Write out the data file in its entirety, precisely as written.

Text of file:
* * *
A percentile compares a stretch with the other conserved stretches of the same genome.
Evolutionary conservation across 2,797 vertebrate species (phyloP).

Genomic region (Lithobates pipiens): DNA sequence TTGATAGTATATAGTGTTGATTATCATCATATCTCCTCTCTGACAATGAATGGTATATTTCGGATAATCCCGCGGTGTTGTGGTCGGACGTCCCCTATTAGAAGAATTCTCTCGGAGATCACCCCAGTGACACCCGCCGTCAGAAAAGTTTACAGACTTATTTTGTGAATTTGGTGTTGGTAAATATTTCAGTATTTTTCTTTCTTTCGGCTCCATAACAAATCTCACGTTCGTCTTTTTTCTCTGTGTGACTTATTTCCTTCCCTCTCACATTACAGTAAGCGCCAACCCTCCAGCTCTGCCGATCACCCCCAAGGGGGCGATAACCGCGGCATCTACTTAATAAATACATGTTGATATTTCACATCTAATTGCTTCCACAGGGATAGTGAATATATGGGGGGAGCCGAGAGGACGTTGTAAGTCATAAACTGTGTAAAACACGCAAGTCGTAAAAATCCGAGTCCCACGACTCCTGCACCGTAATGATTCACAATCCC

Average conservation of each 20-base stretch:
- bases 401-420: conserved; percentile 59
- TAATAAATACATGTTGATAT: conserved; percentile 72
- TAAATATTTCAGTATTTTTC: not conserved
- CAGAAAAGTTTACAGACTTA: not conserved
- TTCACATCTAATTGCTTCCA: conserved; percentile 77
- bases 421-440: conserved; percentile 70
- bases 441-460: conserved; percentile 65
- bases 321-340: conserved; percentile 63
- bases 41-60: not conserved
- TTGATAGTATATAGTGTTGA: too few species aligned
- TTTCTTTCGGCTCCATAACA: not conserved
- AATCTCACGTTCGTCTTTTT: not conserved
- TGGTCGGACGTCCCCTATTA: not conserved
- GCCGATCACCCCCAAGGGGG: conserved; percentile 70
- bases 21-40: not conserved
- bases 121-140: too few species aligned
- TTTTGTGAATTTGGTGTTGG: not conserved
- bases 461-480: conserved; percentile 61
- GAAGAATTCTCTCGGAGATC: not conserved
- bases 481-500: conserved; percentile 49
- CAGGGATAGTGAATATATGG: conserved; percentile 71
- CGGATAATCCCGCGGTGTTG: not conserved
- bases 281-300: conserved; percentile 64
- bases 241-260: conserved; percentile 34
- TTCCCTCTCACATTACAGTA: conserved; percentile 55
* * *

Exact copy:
A percentile compares a stretch with the other conserved stretches of the same genome.
Evolutionary conservation across 2,797 vertebrate species (phyloP).

Genomic region (Lithobates pipiens): DNA sequence TTGATAGTATATAGTGTTGATTATCATCATATCTCCTCTCTGACAATGAATGGTATATTTCGGATAATCCCGCGGTGTTGTGGTCGGACGTCCCCTATTAGAAGAATTCTCTCGGAGATCACCCCAGTGACACCCGCCGTCAGAAAAGTTTACAGACTTATTTTGTGAATTTGGTGTTGGTAAATATTTCAGTATTTTTCTTTCTTTCGGCTCCATAACAAATCTCACGTTCGTCTTTTTTCTCTGTGTGACTTATTTCCTTCCCTCTCACATTACAGTAAGCGCCAACCCTCCAGCTCTGCCGATCACCCCCAAGGGGGCGATAACCGCGGCATCTACTTAATAAATACATGTTGATATTTCACATCTAATTGCTTCCACAGGGATAGTGAATATATGGGGGGAGCCGAGAGGACGTTGTAAGTCATAAACTGTGTAAAACACGCAAGTCGTAAAAATCCGAGTCCCACGACTCCTGCACCGTAATGATTCACAATCCC

Average conservation of each 20-base stretch:
- bases 401-420: conserved; percentile 59
- TAATAAATACATGTTGATAT: conserved; percentile 72
- TAAATATTTCAGTATTTTTC: not conserved
- CAGAAAAGTTTACAGACTTA: not conserved
- TTCACATCTAATTGCTTCCA: conserved; percentile 77
- bases 421-440: conserved; percentile 70
- bases 441-460: conserved; percentile 65
- bases 321-340: conserved; percentile 63
- bases 41-60: not conserved
- TTGATAGTATATAGTGTTGA: too few species aligned
- TTTCTTTCGGCTCCATAACA: not conserved
- AATCTCACGTTCGTCTTTTT: not conserved
- TGGTCGGACGTCCCCTATTA: not conserved
- GCCGATCACCCCCAAGGGGG: conserved; percentile 70
- bases 21-40: not conserved
- bases 121-140: too few species aligned
- TTTTGTGAATTTGGTGTTGG: not conserved
- bases 461-480: conserved; percentile 61
- GAAGAATTCTCTCGGAGATC: not conserved
- bases 481-500: conserved; percentile 49
- CAGGGATAGTGAATATATGG: conserved; percentile 71
- CGGATAATCCCGCGGTGTTG: not conserved
- bases 281-300: conserved; percentile 64
- bases 241-260: conserved; percentile 34
- TTCCCTCTCACATTACAGTA: conserved; percentile 55